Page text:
A key element to President Vladimir Putin's vision of growing Russian influence in the world is his plan to lead the former Soviet republics into an economic union. Right now, though, what he's mostly doing is wiping out their currencies. Just as Russia's financial crisis is finally showing signs of easing amid a tenuous cease-fire in Ukraine, the aftershocks are spreading from Moscow to former Kremlin satellites including Belarus, Azerbaijan and Moldova.
Those three countries -- along with Ukraine itself -- dominate the very bottom of the world's worst-performing currency list this year. And just one spot beyond them, right after the Brazilian real, is another regional currency, Georgia's lari. All of these currencies have plunged more than 13 percent against the dollar, and three of them, led by the Belarus ruble, are down more than 25 percent.
The declines are a reaction to the Russian ruble's 46 percent collapse last year. That plunge threatened to flood the smaller neighboring countries with suddenly cheaper Russian-made goods, swelling their import tabs and eroding their trade balances. The devaluations, while helping ease the pressure by keeping their currencies competitive with the ruble, bring a new set of problems by pushing up inflation and making it more expensive to repay foreign debt.
"There's very little these countries can do" to stem the slide in their currencies, Charles Robertson, the London-based chief economist at Renaissance Capital Ltd., said by phone on March 9. "It would take years to loosen economic links with Moscow."
For Azerbaijan, the selloff in oil has been a key cause of the decline too. Like Russia, it counts on crude and gas for much of its export revenue.
Belarus devalued its ruble in January and tightened capital controls after it dropped to an all-time low of 15,705 per dollar last month.
Ukraine raised its benchmark interest rate last week to 30 percent, the world's highest, after the hryvnia tumbled to a record 34.247 per dollar in February. Georgia and Armenia, whose currency lost 14 percent over the past year, have also lifted rates -- again, to little effect.
"It's a bit like a rubber band: you pull it and it eventually comes back with a vengeance," Per Hammarlund, the chief emerging-markets strategist at SEB AB in Stockholm, said by phone March 9. "They'll be able to resist for a while, but you'll get that snap effect further down the road."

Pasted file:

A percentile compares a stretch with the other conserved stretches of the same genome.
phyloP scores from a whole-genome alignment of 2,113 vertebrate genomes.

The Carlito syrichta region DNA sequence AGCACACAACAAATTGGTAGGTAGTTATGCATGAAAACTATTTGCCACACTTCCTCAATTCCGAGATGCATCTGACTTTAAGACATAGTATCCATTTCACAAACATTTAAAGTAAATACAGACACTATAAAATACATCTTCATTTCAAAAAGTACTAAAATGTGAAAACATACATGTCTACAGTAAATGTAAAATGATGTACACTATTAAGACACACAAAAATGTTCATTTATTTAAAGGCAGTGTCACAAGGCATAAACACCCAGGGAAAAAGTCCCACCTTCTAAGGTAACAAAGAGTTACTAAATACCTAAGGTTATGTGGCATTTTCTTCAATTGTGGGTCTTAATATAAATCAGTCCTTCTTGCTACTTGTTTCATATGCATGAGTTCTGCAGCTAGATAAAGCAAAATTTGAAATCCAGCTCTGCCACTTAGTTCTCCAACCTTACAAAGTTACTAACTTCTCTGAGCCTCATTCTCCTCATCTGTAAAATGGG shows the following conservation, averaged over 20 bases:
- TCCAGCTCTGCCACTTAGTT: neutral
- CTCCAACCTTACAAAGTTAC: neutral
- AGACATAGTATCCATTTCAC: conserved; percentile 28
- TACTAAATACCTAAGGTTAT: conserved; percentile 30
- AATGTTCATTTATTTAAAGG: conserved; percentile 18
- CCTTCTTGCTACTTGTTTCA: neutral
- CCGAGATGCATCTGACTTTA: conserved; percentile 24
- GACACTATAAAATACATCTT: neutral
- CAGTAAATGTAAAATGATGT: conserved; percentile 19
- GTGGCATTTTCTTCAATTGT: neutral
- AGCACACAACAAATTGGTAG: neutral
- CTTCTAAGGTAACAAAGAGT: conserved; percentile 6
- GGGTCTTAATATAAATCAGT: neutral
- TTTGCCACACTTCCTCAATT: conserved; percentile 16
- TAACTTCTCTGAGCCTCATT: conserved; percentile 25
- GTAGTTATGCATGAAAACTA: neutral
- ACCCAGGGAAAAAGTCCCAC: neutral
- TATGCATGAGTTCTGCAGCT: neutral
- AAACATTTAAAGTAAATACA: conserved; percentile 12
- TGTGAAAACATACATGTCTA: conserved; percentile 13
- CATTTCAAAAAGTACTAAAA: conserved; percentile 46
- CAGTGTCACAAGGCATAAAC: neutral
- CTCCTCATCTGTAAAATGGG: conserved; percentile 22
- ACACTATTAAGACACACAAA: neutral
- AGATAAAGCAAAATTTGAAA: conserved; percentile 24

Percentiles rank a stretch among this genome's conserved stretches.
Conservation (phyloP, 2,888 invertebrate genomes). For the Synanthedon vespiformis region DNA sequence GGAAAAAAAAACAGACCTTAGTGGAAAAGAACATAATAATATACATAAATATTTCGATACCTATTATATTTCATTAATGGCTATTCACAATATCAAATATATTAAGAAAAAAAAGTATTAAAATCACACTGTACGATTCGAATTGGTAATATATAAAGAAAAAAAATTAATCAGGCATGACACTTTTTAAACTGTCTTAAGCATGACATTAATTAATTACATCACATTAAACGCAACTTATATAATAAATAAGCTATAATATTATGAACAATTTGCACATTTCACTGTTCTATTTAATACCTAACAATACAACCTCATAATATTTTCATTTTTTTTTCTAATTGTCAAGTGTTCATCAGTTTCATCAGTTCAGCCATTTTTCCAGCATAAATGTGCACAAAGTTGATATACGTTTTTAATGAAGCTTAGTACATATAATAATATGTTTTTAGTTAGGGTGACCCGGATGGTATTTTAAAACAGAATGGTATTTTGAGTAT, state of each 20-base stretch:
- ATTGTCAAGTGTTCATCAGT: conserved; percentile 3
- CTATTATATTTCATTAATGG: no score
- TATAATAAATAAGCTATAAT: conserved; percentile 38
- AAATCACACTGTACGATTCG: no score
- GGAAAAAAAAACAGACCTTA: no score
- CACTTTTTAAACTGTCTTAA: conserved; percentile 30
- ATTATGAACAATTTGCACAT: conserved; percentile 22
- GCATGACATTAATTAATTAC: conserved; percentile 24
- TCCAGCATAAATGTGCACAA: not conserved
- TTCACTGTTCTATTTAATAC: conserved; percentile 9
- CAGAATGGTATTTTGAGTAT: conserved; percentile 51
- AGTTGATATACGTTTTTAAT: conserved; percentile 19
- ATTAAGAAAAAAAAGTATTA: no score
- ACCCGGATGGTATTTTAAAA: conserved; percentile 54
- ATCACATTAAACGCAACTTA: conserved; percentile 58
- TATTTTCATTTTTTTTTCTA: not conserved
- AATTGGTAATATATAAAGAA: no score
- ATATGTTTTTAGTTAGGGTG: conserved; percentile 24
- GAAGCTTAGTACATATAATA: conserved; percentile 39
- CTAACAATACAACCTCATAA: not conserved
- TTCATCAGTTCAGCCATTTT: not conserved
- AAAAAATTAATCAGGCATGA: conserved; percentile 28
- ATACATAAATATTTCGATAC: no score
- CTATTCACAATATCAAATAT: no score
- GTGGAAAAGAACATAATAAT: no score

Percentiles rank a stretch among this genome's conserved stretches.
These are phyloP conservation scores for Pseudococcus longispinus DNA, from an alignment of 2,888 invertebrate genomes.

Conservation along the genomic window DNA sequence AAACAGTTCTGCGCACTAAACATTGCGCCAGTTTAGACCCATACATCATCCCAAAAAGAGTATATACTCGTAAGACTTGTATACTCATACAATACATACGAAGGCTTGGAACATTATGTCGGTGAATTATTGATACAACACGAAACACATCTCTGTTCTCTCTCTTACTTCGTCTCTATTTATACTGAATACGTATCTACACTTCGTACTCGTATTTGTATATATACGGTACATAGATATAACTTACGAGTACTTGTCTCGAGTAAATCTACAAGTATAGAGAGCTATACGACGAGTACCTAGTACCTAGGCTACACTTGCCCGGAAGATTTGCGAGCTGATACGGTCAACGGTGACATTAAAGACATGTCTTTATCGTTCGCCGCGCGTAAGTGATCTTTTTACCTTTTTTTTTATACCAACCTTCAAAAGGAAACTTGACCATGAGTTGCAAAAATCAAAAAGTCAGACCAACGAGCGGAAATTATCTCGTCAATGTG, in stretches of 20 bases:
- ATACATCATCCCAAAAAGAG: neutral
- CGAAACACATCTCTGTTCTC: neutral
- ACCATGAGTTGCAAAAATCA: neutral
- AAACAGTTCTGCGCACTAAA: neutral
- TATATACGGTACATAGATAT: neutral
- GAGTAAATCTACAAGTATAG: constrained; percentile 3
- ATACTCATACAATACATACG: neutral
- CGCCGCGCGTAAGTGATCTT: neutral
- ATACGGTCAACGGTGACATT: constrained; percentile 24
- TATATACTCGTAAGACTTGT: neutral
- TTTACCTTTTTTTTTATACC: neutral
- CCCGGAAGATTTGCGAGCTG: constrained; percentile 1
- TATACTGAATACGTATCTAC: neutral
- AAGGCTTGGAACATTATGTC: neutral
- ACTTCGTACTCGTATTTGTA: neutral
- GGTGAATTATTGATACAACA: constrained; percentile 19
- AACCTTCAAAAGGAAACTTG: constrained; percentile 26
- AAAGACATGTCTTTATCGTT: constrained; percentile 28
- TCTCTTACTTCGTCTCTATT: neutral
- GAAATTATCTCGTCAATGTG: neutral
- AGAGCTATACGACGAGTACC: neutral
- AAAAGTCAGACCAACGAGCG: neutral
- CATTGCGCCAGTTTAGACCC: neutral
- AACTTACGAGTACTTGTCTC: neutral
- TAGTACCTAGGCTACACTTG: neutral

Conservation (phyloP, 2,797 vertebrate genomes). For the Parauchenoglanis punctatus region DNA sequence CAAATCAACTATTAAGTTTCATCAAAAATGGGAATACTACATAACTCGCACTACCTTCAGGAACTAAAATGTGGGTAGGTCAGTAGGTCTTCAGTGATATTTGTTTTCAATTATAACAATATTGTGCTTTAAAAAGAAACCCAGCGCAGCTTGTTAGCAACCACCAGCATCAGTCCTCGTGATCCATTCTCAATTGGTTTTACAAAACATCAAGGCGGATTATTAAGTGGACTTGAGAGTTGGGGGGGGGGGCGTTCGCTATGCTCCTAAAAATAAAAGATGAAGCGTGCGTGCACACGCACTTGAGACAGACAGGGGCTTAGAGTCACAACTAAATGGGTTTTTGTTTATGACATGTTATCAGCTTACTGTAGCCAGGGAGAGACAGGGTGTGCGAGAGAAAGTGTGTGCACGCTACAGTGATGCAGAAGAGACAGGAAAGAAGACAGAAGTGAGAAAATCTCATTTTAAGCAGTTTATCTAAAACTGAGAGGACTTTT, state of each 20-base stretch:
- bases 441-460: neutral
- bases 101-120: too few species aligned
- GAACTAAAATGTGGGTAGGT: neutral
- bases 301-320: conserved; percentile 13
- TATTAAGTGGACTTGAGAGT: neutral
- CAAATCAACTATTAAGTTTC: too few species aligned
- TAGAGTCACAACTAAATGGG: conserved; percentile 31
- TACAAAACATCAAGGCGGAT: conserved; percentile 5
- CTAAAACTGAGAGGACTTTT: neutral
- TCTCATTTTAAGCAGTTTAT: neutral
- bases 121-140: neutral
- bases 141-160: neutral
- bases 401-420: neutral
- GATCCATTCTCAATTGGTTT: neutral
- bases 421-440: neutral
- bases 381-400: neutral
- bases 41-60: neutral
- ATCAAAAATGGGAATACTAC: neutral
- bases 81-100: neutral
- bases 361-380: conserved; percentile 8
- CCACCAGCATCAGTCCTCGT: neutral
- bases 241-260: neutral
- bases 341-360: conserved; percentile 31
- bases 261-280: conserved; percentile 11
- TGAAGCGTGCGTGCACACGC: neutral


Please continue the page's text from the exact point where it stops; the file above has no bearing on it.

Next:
The economic pain caused by contamination from a weaker ruble comes as Putin seeks to assert himself on the world stage, from his alleged support for Ukrainian separatists to testing NATO's defenses by flying bombers into Baltic airspace.
While the ruble has rebounded this year as tensions eased in Ukraine and benchmark Brent crude prices stabilized, the central bank may be setting the currency up for further losses by reversing course after last year's interest-rate increases, according to Morgan Stanley.
With the ruble gaining 11 percent since the end of January, the central bank lowered the benchmark interest rate by 2 percentage points last month to 15 percent. Bank Rossii will lower borrowing costs to 14 percent this week, according to the median forecast of 30 economists surveyed by Bloomberg. The ruble was little-changed at 62.4940 as of 3:00 p.m. in Moscow on Wednesday.
Across the Caspian Sea in Kazakhstan, policy makers have so far resisted repeating the exchange-rate devaluation of a year ago. Central Asia's biggest oil exporter is facing pressure to devalue again as its companies struggle to compete in Russia, the largest overseas market for their products.
Yet any action may have to wait until after elections in April, which will decide the fate of President Nursultan Nazarbayev, in power for 26 years. The central bank will probably weaken the tenge's trading band after the vote, according to Renaissance, SEB and Danske Bank A/S.
"The later they do it, the stronger the devaluation will be," Vladimir Miklashevsky, an economist at Danske Bank in Helsinki, said by phone on Monday, predicting the tenge will be debased by more than 30 percent versus the dollar. "Still, it's logical to wait until the elections as the ruling party wants a mandate for economic reform."
Hurting more than Kazakhstan right now is Ukraine, which has drawn down its foreign reserves to the lowest in more than a decade after fighting with pro-Russian separatists in the east of the country undermined the economy. Shoring up the hryvnia is dependent on a $17.5 billion emergency loan from the International Monetary Fund, due for approval by the board in Washington on March 11.
Russia's change of direction on interest rates is encouraging others to move toward devaluation, according to SEB's Hammarlund. "Otherwise they would have lost their competitiveness," he said.
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